While it was not always the case historically, today retired religious are entitled to Social Security benefits. However, because their wages were so modest and their payment into the system relatively small, the average Social Security payment to a sister at this time is about $600 monthly, according to Sister Kathleen.
This contrasts to the average Social Security retirement benefit nationally of over $1,400 monthly, according to government statistics.
Of the approximately 500 religious congregations of women nationally, “only 23 are adequately funded for their retirement needs,” Sister Kathleen said. “Because there are fewer out there earning salaries it is just that much more difficult.”
Learn more about SOAR! via email at email@example.com, at the website SOAR-USA.org or call 202-529-7627.
To the contribute to the collection for retired religious women and men, contact Support Our Aging Religious, P.O. Box 96409, Washington, D.C. 20090-6409
Join the CatholicPhilly.com family
CatholicPhilly.com works to strengthen the connections between people, families and communities every day by delivering the news people need to know about the Catholic Church, especially in the Philadelphia region, and the world in which we live.
By your donation in any amount, you and hundreds of other people become part of our mission to inform, form in the Catholic faith and inspire the thousands of readers who visit every month.
Here is how you can help:
- A $100 gift allows us to present award-winning photos of Catholic life in our neighborhoods.
- A $50 gift enables us to cover a news event in a local parish, school or Catholic institution.
- A $20 gift lets us obtain solid faith formation resources that can deepen your spirituality and knowledge of the faith.
- A small, automated monthly donation means you can support us continually and easily.
Won't you consider making a gift today?
Please join in the church's vital mission of communications by offering a gift in whatever amount that you can ― a single gift of $40, $50, $100, or more, or a monthly donation. Your gift will strengthen the fabric of our entire Catholic community and sustain CatholicPhilly.com as your trusted news source. Thank you in advance!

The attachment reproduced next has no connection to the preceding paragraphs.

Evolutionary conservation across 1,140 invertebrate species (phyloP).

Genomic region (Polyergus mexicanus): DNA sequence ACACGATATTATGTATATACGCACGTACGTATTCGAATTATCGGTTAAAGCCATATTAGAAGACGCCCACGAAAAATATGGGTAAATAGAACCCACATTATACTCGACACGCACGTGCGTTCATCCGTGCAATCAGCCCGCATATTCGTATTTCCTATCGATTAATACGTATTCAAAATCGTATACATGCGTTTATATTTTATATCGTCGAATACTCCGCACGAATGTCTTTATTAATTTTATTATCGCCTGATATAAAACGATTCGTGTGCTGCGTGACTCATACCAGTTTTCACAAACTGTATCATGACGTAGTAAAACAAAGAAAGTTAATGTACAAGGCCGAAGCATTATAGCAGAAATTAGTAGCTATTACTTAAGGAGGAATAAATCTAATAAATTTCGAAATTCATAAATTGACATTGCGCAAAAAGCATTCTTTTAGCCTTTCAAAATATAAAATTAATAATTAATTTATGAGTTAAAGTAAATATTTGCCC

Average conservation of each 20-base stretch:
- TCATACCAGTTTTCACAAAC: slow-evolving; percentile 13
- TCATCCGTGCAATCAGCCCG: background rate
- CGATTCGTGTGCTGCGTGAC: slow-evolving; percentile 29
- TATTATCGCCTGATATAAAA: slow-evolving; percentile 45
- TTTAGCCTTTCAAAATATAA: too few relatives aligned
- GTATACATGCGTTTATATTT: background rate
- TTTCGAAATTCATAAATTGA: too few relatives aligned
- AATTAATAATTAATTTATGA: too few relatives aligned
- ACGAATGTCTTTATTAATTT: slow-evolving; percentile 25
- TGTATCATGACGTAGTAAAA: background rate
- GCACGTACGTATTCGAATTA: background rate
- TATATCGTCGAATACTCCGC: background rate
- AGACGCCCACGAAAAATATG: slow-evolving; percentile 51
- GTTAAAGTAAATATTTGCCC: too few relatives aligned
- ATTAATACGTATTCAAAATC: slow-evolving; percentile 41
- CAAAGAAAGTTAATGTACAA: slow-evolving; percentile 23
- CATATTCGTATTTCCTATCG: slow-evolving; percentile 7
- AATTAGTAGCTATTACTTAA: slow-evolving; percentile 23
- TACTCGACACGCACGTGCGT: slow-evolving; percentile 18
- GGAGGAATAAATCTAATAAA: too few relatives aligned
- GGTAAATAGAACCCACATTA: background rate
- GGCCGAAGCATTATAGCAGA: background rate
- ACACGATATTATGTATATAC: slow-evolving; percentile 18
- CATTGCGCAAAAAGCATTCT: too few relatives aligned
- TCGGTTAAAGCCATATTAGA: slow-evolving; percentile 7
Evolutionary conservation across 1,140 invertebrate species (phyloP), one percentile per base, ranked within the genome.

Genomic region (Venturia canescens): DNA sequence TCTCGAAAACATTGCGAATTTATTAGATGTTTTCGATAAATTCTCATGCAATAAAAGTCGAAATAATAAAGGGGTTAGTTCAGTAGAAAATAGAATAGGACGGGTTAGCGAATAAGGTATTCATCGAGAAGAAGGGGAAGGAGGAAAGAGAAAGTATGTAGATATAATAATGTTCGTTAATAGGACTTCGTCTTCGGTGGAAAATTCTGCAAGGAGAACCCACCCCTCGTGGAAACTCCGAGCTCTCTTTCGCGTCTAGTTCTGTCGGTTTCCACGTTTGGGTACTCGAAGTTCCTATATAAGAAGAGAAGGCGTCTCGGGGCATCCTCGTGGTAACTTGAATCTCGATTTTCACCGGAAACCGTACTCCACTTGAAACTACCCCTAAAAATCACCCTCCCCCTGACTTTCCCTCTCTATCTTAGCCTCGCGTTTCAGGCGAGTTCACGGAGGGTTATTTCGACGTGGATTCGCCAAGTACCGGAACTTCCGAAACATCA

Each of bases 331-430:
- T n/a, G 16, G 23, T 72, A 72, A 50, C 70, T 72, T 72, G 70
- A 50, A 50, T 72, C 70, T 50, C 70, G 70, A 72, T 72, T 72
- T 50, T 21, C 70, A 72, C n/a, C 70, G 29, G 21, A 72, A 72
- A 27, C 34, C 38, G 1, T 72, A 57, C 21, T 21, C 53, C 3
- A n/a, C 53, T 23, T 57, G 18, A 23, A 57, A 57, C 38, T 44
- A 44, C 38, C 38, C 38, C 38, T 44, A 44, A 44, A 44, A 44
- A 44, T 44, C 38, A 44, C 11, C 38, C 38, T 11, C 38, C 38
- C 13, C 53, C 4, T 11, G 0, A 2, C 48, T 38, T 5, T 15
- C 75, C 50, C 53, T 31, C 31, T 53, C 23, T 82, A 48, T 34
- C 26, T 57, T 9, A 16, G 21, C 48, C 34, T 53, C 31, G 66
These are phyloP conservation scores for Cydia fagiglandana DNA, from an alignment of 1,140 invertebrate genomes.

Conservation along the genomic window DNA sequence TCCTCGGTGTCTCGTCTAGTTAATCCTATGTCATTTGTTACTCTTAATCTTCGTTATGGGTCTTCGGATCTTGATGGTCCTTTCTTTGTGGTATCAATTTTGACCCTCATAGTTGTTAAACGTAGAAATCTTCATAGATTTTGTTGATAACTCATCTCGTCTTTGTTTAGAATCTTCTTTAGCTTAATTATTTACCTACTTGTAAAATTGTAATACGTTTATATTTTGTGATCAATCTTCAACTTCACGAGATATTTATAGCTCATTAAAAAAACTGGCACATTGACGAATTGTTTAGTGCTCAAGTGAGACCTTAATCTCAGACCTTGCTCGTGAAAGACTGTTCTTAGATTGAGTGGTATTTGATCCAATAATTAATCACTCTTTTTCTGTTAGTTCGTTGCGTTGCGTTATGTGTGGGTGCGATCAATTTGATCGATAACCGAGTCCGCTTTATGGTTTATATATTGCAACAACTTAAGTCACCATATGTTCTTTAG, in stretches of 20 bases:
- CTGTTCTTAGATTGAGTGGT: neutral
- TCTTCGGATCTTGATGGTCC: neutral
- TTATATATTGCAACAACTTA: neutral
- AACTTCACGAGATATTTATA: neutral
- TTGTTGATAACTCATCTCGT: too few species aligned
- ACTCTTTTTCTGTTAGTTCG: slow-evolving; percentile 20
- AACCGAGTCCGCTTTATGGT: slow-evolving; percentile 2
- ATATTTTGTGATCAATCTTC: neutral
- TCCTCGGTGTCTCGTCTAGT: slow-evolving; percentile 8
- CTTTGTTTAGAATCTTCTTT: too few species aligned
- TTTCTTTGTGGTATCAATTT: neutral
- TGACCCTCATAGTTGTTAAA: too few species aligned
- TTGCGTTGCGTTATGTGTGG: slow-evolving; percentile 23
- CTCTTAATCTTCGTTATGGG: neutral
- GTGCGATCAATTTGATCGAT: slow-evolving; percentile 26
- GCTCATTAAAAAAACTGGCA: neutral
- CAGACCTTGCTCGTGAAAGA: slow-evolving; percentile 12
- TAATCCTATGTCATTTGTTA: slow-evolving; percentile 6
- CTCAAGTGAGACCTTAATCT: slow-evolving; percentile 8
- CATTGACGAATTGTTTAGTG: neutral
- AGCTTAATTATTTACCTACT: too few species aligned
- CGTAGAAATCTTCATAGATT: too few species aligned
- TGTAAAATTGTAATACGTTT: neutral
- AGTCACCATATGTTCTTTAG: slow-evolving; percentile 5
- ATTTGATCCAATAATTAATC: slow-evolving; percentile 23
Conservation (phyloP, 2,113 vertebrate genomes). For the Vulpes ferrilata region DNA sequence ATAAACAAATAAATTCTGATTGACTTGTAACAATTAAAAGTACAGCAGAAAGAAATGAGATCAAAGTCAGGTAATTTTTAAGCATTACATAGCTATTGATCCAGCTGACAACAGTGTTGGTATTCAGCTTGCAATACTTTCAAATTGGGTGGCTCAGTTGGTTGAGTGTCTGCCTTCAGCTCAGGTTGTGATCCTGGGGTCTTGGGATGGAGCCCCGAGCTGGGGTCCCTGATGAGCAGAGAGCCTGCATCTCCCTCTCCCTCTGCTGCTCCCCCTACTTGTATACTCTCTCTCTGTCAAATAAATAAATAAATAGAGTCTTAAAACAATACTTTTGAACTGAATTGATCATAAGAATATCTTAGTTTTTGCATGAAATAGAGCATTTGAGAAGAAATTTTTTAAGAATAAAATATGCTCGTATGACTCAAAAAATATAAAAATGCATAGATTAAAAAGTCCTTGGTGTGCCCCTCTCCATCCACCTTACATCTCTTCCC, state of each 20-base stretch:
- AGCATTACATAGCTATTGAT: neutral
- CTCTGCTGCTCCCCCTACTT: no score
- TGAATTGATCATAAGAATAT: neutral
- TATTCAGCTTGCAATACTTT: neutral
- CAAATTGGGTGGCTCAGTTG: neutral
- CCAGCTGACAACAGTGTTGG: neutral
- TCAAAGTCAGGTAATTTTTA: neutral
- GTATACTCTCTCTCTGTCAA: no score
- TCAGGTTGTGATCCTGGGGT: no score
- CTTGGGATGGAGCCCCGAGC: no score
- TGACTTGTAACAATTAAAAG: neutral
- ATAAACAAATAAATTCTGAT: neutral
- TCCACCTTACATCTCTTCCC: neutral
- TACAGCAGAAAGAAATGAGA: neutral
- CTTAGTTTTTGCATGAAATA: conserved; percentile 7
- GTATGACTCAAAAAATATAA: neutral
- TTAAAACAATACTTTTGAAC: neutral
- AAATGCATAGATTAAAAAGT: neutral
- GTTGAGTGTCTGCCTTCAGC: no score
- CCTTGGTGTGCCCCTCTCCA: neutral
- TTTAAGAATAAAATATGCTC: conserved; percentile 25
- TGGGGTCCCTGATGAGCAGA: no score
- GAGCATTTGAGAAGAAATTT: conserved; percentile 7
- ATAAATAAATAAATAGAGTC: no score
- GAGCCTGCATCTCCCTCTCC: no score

Make your donation by credit card here:
Or make your donation by check:
222 N. 17th Street
Philadelphia, PA 19103
PREVIOUS: Mass, healing service inspire faithful at Malvern parish
NEXT: Foundation help families afford to choose Catholic schools
My heart breaks to think that these wonderful women who have served God have to worry about how they will be taken care of in their old age. The Church seems to have found an awful lot of money for sexual assault settlements. Oops, I forgot, the men still rule, and the women just serve. I wonder what the Blessed Virgin would say.
I am saddened having learned I was 2 years too old to become a sister. My life goal was to raise my children and never marry again when my husband died. Before the tragedy in 2014, I knew it was time to go to the convent to live out the rest of my life giving to those who have less than I. It hurts my heart to read the decline of novices. Being 57 yo now, my chances are nill. I am available to help in any way I can to care for our aging sisters. It would be as close to spending my time in the presence of the women who have devoted their entire lives helping, educating and caring for the infirm. Brings back memories of cleaning the convent in exchange for piano lessons.